WASHINGTON – Dr. John Hope Franklin, one of the most revered and respected historians of the 20th century, died last year of congestive heart failure at the age of 94. But scholars who convened in Washington Thursday for a three-day symposium on Franklin’s life agreed that his memory will forever live through his scholarship.
Franklin’s book, From Slavery to Freedom: A History of African Americans, served as a manuscript for a generation of Blacks determined to end Jim Crow segregation. Dr. Evelyn Brooks Higginbotham, professor of African American studies at Harvard University and co-author of the book’s latest edition, explained how she had revamped the 63-year-old historical staple.
“One of the things that I try to do with the book is bring new scholarship,” said Higginbotham. “For example, Stephanie Camp has written a book where she talks about the alternative geographies of [runaway] slaves. Women slaves ran away differently from male slaves, so that’s a new way of thinking about runaways.”
The book, emblazoned with a photo of President Barack Obama on the cover, also discusses a number of new subjects such as globalization, Brown v. Board of Education, the Cold War, Hurricane Katrina, and Obama’s election. It also incorporates compelling facts about African-American musical traditions.
“I really enjoyed bringing art and music into the book,” said Higginbotham. “I talk about art, and art becomes a primary source to history. I do the same thing with music. I talk about hip hop as a global phenomenon. In the older edition, art was a separate category.”
Many of the symposium’s presenters worked with Franklin and lauded his commitment to academia and activism.
“What is really remarkable about him is the evolution of his views about slavery and reparations,” said Dr. Charles Ogletree, law professor at Harvard University. “He was always against slavery. But he was skeptical about whether or not reparations was the answer.”
Ogletree worked closely with Franklin while representing the survivors of the 1921 Tulsa race riot. In 2003, survivors filed a federal lawsuit against the city of Tulsa and the state of Oklahoma.
An Oklahoma native, Franklin was 6 years old when his family lost everything in the Tulsa riot that killed 50 people by some accounts and hundreds by others. The violence in a prosperous African-American business district of Tulsa known as “Black Wall Street” was precipitated by claims that a Black youth had assaulted a White teenage girl in a downtown elevator.
Franklin served as an expert witness for the case. According to Ogletree, Franklin’s participation in the case caused him to become an ardent supporter of reparations.
“From the moment he embraced the idea of reparations to the day that he died, Dr. Franklin was our most valiant, our most gifted, our most communicative advocate for reparations. I can think of no better way to honor John Hope Franklin’s legacy than to make people appreciate the fact that before he passed away he stood up for reparations,” Ogletree said.
The symposium, hosted by Howard University, placed special emphasis on Franklin’s tenure as a professor at Howard in the history department. Franklin was appointed to the faculty in 1947 when Howard was the epicenter of Black intellectual activity. He stayed until 1956, leaving to become chair of the history department at Brooklyn College in New York.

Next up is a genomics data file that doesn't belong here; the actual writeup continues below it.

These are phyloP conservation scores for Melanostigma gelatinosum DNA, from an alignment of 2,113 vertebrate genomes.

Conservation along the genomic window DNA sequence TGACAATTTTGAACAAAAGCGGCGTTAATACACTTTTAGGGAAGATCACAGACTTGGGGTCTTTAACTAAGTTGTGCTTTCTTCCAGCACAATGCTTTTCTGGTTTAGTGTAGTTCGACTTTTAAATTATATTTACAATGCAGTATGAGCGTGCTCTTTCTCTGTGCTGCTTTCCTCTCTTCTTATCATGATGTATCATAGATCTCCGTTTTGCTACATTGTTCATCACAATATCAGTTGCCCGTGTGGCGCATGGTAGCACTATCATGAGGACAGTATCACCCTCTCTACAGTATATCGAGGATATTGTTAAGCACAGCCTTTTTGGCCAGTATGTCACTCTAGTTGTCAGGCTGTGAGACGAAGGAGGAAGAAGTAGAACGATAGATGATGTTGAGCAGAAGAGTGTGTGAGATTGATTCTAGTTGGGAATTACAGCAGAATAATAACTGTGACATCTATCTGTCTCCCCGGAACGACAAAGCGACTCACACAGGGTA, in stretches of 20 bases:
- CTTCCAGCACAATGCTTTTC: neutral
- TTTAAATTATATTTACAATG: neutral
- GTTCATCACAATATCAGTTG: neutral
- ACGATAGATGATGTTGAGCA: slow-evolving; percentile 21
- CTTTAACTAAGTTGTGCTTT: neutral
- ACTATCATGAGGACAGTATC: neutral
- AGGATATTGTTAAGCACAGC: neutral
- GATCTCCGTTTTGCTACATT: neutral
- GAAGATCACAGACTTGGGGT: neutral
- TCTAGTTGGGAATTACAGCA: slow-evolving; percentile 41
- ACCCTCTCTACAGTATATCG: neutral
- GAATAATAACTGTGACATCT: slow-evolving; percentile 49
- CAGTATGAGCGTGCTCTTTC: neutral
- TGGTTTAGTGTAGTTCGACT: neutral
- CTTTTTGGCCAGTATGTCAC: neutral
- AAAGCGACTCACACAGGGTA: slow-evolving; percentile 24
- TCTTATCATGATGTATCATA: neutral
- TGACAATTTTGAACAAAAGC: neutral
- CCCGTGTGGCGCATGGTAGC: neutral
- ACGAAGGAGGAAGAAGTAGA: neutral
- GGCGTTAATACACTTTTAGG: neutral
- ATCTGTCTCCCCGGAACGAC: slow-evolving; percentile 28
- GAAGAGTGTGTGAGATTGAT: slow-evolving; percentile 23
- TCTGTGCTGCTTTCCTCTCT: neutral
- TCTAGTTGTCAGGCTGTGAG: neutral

“We wanted to put a light on those years when Mordecai Wyatt Johnson, the first Black president of Howard University, was building this institution into a first-class university with Alain Locke, Sterling Brown, Ralph Bunche, and Rayford Logan, who actually recruited John Hope Franklin,” said Dr. Jeanne Toungara, associate professor of history at Howard University and the symposium’s organizer.
In the early 1950s, Franklin served on the NAACP Legal Defense Fund team led by Thurgood Marshall, a Howard University law school graduate and the legal architect of Brown v. Board of Education. Franklin helped Marshall develop the sociological argument that separate was unequal.
More than a chronicler of history, Franklin was active in making it. As chairman of President Bill Clinton’s task force on race from 1997 to 1998, Franklin helped to stimulate one of the first national conversations on race and discrimination through a series of town hall meetings. Franklin is credited with advancing the race conversation from Black-and-White race relations to a multi-ethnic dialogue, despite criticism for not having an American Indian member on the task force.
“As a historian who is an eminent expert on slavery issues, Dr. Franklin had a very deep understanding of the historical dimensions of the Black-White relationships in this country. But he was also very keenly aware of the need to embrace a more multidimensional discussion about the new realities of race in this country where immigrants are one of the fastest rising demographic groups,” said Lin Lui, former deputy director for policy and research in the Clinton administration, during her keynote address.
Franklin graduated from Fisk University in 1935. He earned both a master’s and doctorate from Harvard University. He was the first African-American president of the foremost American scholarly associations, including Phi Beta Kappa, the American Historical Association, the Organization of American Historians, and the Southern Historical Association. His other published works include: The Emancipation Proclamation, Reconstruction After the Civil War, A Southern Odyssey: Travelers in the Antebellum North, and The Militant South, 1800-1861.